The school bus sector saw a similar decline but from a higher level, falling to 91% diesel compared to 95% the last time the statistics were studied. Schaeffer attributes the decline to an aggressive push by manufacturers to advance electric school bus fleets, as well as government funding and incentives to invest in zero-emissions vehicles.
“In future years, I would expect [this share] to diminish even further given the Biden administration’s significant investment in electric school buses to encourage a transition there,” said Schaeffer.
Will regulations force trucking’s hand?
The government seems determined to give commercial trucks a push toward alternative power, as well, but in this case through regulation.
The Clean Trucks Plan announced by the Environmental Protection Agency (EPA) last August portended a series of rulemakings targeted at reducing NOx pollutants in heavy trucks, starting with model year 2027. The regulations, scheduled to be introduced this December, “will include an update of current greenhouse gas (GHG) standards to capture market shifts to zero-emission technologies in certain segments of the heavy-duty vehicle sector.”
Yet, while the objective appears to be to move commercial trucking away from diesel, Schaeffer is skeptical of its short-term impact. “We’ll wait sort of to see what those rules look like and what they require in terms of further reductions in emissions or gains in efficiency from these vehicles. But I think, by and large, the expectation is that diesel is going to continue to dominate most of these sectors for some time to come,” he stated. “And that ‘time to come’ is probably measured in a decade or decades, particularly in the case of the Class 8 vehicles.”
Whereas he anticipates some diesels will be replaced in other vehicles where new technologies and fuels are heavily incentivized, the extreme dominance of diesel in the Class 8 space will “take a tremendous amount of time, funding and other motivations” to encourage that shift to a point where it makes sense, said Schaeffer. Questions related to both costs and infrastructure must be answered.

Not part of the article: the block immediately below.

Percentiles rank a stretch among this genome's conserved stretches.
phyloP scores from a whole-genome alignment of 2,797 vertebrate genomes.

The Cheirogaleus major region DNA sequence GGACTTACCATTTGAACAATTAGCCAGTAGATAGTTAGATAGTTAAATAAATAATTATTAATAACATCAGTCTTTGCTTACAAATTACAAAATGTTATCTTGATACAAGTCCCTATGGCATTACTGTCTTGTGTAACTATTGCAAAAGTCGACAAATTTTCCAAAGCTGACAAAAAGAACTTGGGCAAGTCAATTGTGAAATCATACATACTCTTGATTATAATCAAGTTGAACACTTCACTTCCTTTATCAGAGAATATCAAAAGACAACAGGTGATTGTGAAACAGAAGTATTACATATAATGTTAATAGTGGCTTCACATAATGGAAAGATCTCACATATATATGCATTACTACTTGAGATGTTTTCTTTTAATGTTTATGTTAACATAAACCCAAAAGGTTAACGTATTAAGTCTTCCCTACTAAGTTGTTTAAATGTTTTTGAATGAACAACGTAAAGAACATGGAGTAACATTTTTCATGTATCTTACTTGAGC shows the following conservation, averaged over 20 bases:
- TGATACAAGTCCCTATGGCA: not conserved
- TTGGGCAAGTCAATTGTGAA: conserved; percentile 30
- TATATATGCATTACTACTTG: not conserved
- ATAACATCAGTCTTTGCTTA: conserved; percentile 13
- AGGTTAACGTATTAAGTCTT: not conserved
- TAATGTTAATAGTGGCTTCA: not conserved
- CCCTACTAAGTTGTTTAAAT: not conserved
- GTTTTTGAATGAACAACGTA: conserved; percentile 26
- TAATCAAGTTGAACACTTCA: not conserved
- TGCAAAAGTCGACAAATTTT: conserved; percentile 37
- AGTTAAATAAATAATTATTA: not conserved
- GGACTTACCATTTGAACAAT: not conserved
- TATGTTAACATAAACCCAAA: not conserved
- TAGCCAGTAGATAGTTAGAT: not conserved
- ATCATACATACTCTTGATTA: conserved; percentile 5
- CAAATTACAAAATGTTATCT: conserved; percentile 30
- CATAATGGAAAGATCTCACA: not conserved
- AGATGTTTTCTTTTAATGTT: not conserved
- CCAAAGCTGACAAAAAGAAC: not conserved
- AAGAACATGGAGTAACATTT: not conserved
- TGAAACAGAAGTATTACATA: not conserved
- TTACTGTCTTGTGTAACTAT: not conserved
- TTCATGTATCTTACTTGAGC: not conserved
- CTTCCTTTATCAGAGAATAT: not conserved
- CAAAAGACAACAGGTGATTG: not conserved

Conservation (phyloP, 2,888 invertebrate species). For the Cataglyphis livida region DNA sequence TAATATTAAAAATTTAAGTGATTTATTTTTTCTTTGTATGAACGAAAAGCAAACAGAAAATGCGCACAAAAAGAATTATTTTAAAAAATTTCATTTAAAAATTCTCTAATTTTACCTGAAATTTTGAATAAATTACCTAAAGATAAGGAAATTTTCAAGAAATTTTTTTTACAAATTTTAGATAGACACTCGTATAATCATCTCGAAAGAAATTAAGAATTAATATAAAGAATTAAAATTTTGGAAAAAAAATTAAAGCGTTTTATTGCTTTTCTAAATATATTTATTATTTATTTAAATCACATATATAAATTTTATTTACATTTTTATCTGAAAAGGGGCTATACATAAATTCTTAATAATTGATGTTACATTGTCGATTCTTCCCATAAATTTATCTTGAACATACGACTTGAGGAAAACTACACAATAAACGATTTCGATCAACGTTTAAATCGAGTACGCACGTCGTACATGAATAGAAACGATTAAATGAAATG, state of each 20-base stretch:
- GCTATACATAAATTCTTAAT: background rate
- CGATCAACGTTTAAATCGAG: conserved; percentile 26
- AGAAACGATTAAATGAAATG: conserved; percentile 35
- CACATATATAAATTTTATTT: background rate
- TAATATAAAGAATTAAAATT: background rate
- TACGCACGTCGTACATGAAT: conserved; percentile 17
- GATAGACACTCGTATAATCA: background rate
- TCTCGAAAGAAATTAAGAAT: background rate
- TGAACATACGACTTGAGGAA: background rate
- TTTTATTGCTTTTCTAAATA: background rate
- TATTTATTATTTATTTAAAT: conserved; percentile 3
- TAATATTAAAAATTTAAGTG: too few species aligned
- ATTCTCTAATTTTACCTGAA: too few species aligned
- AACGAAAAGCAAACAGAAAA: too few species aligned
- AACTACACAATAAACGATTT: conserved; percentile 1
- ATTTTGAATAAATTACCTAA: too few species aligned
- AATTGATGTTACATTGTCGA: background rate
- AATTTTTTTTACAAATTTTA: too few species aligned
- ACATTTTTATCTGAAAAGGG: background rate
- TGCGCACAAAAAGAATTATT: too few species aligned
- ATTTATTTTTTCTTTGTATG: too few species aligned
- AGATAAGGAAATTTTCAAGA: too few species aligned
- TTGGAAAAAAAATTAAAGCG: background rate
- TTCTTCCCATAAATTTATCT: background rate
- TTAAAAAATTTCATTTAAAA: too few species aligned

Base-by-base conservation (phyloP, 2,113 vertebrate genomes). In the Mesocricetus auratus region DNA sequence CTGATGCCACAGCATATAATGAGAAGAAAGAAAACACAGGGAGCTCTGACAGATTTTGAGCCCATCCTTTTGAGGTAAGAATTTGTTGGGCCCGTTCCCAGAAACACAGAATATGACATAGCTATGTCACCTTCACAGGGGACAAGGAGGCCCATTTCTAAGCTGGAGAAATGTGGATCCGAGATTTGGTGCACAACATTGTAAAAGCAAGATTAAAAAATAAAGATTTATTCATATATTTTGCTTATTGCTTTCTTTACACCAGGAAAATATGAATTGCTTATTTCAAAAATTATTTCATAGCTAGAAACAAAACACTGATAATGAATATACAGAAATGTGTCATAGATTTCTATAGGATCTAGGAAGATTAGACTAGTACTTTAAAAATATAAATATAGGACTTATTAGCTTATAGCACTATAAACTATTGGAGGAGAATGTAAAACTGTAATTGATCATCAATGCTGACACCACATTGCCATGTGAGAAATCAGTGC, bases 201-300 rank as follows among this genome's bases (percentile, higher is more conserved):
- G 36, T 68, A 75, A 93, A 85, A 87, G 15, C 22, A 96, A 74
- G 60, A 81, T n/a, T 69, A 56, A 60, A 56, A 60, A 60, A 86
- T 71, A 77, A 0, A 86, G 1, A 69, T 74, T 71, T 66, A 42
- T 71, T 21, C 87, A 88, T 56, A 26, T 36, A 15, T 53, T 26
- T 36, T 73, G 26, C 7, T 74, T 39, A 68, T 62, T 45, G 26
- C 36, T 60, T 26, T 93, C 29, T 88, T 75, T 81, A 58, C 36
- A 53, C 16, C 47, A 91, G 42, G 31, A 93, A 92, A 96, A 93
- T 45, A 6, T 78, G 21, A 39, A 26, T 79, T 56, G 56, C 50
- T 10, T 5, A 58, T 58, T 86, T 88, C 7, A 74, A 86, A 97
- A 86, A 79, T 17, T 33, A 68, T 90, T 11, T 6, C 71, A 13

“We don’t have adequate charging infrastructure for heavy-duty electric vehicles along our nation’s interstates and freight grounds. We don’t have it today, and what’s the reasonable expectation for that to come along? Is it next year? Is it five years, 10 years?” Schaeffer asks. “I think these things are likely to take a lot longer than we might anticipate at this point.”
As such, he perceives any time frames being targeted for a meaningful transition away from diesel, particularly in the largest trucks, as “more aspirational… as opposed to concrete sorts of milestones.”
A faster path to lower emissions
A much quicker path to lower GHG in commercial trucking lies not in new technologies, said Schaeffer, but in those that already exist.
“We have [some very interesting research] that shows quite clearly that, particularly in the next decade (2022 to 2032), the fastest way to get more GHG reduction and clean air benefits through lower NOx and PM is not through electrification, but rather through accelerating the turnover of the oldest trucks to the new advanced generation of diesel,” he said. “If those vehicles are then all using renewable biodiesel fuels, the GHG benefits are three times greater than we’d likely see from electrification, and they are attainable with only 25% of the cost investment.”
The challenge, he said, is the mindset that electrification is the fastest way, best or only way to reduce GHG emissions in the commercial truck sector. As a result, a change in fuels tends to be overshadowed.
“We haven’t changed diesel fuel really since 2006, when you get right down to it. But if we start using some of these advanced renewable biodiesel fuels, there is a tremendous benefit available in carbon reduction – 50% to 90% carbon reduction – over diesel,” Schaeffer emphasized. “And that can happen overnight, without any changes in infrastructure or vehicles.
“As we step back and think about why we’re talking about all these new fuels and technologies, it’s really to help address the global climate challenge. There are many ways to reduce carbon emissions,” he said. “And the use of advanced diesel technology and these low carbon renewable fuels are really one of those that deserve more consideration.”